Monday 19 February 2018 / 05:03 PM


It was not that long ago that the Australian cricket team were derided over meek batting order capitulations.

Think back to the third and fourth Tests of the 2015 Ashes series, when Australia were shot out for 136 and 60. Perhaps cast your mind to last year’s Hobart Test match, where South Africa routed the hosts for just 85.

Or how about the side’s stream of five Test losses in a row in 2016?

Keen cricket fans remember or have been told of the stoic displays of Allan Border, he of bristling moustache and ninja-like concentration skills, or the lithe Steve Waugh, who turned batting into a game of Survivor.


In recent times, we’ve come to expect application and resistance from Justin Langer, Simon Katich and even Matthew Hayden, who could bash but also earned his right to do so by occupation of his wicket.

But watching the Australian cricket team’s Test game over the last few years has been like watching the latest horror flick: danger was ever-present. A quick burst could end everything.

This makes Peter Handscomb and Shaun Marsh’s marathon performance yesterday even greater. The odd couple of the team – Handscomb, a young terrier in his cricketing infancy and Marsh, who resembles a greying labrador in comparison – batted 63.1 overs to deny India a chance at winning.

After David Warner and Nathan Lyon’s dismissal to spin the previous night, those demons – those gremlins in the mind – had a chance to surface again.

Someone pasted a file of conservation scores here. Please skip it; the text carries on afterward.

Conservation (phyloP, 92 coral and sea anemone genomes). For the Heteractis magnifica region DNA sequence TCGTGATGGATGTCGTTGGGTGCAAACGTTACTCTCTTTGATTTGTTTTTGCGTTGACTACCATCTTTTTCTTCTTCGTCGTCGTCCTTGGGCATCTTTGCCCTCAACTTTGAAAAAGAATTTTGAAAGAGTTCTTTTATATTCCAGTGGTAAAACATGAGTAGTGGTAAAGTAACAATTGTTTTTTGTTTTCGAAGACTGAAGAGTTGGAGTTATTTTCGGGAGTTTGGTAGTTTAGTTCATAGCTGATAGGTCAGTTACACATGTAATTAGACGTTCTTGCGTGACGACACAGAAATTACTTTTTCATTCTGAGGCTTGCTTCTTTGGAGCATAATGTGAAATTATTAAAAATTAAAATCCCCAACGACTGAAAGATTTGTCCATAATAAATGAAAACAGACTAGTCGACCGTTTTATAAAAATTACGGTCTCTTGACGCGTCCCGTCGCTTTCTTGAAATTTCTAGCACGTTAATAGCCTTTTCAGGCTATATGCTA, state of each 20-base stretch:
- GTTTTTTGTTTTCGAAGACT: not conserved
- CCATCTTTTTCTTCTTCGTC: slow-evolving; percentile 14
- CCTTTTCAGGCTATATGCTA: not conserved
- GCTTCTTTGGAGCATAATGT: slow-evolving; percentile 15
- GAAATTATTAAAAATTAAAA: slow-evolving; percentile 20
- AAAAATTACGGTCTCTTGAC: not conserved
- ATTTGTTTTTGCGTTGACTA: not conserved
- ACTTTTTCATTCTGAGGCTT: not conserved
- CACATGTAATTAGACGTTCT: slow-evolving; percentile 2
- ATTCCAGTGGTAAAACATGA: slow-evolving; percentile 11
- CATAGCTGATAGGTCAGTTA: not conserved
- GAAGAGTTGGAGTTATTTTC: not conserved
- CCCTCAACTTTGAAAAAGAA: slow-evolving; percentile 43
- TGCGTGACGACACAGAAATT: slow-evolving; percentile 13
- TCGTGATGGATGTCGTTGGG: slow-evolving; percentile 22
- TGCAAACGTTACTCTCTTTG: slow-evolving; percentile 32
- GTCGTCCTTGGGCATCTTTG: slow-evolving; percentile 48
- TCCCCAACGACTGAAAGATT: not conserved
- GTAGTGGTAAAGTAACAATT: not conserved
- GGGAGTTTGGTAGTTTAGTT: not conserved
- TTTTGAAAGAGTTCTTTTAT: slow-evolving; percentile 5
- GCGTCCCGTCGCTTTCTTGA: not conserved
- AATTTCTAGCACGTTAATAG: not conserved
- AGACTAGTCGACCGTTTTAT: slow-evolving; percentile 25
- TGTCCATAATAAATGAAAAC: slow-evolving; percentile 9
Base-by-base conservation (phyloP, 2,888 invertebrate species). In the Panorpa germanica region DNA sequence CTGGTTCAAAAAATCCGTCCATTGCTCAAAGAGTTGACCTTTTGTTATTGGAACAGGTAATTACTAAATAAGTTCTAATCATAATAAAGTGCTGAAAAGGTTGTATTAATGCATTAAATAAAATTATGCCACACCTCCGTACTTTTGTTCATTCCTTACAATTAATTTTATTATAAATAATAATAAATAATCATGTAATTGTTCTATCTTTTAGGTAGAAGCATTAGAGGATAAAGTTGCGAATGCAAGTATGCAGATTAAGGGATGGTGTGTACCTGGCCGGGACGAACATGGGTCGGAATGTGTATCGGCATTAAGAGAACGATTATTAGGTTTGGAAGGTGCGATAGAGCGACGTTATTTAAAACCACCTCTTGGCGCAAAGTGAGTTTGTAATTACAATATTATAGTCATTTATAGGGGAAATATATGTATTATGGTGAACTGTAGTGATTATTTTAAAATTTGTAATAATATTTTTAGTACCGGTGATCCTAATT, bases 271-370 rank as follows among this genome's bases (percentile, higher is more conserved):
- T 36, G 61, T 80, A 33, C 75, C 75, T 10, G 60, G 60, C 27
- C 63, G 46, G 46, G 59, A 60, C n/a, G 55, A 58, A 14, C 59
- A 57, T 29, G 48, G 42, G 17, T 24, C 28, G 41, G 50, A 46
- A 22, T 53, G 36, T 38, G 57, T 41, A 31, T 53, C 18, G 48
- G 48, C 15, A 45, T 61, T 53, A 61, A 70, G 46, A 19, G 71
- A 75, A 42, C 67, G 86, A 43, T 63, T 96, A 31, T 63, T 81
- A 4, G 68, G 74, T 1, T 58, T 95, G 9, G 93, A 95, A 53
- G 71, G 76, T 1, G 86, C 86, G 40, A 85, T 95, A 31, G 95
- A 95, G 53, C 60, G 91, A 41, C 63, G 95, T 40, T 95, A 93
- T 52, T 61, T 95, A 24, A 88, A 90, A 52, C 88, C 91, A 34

Marsh and Hanscomb batted like their careers depended on it. For Marsh, who had shown only glimpses of his quality in his 22-Test career with four centuries, it was a watershed innings.

He had to lead the fight. It was gritty. He kept defending, kept talking to his junior partner. It wasn’t pretty. It was occupation at its finest.

Handscomb was positive, too. He played a few more shots, perhaps unburdened ever-so-slightly by youth. The 25-year-old had played some superb innings during the Australian summer against good attacks. But to stave off India, in India, against their spinners on a day five track, was as good as anything he has produced.

Skipper Steve Smith showed the way in the first innings with his unbeaten 178.

The pitch could be tamed, and so could the Indian bowlers.

Matt Renshaw, as a young opener finding his way in the game, has arguably been the side’s second-best the whole series. He certainly is the most consistent of their top order, overshadowing David Warner’s flaky contributions.

Perhaps Australian cricket fans can start to believe a little bit more in this team.

Australians like winners. But they like their cricket team to play a certain way: with conviction. With guts. With application. A team we can all get behind.

Mark down day five of the Third Test as a major milestone in Steve Smith’s team’s development. With one more match to play and the series locked up at 1-1, the Australians have the momentum to pull of their greatest triumph in modern times.

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About the author

Andrew Marmont

Andrew is a freelance writer, producer and presenter. He writes for Big League, Rugby League World and Inside Sport. His book ‘Their Finest Hour: A History of the Rugby League World Cup in 10 Matches’ will be published in July 2017

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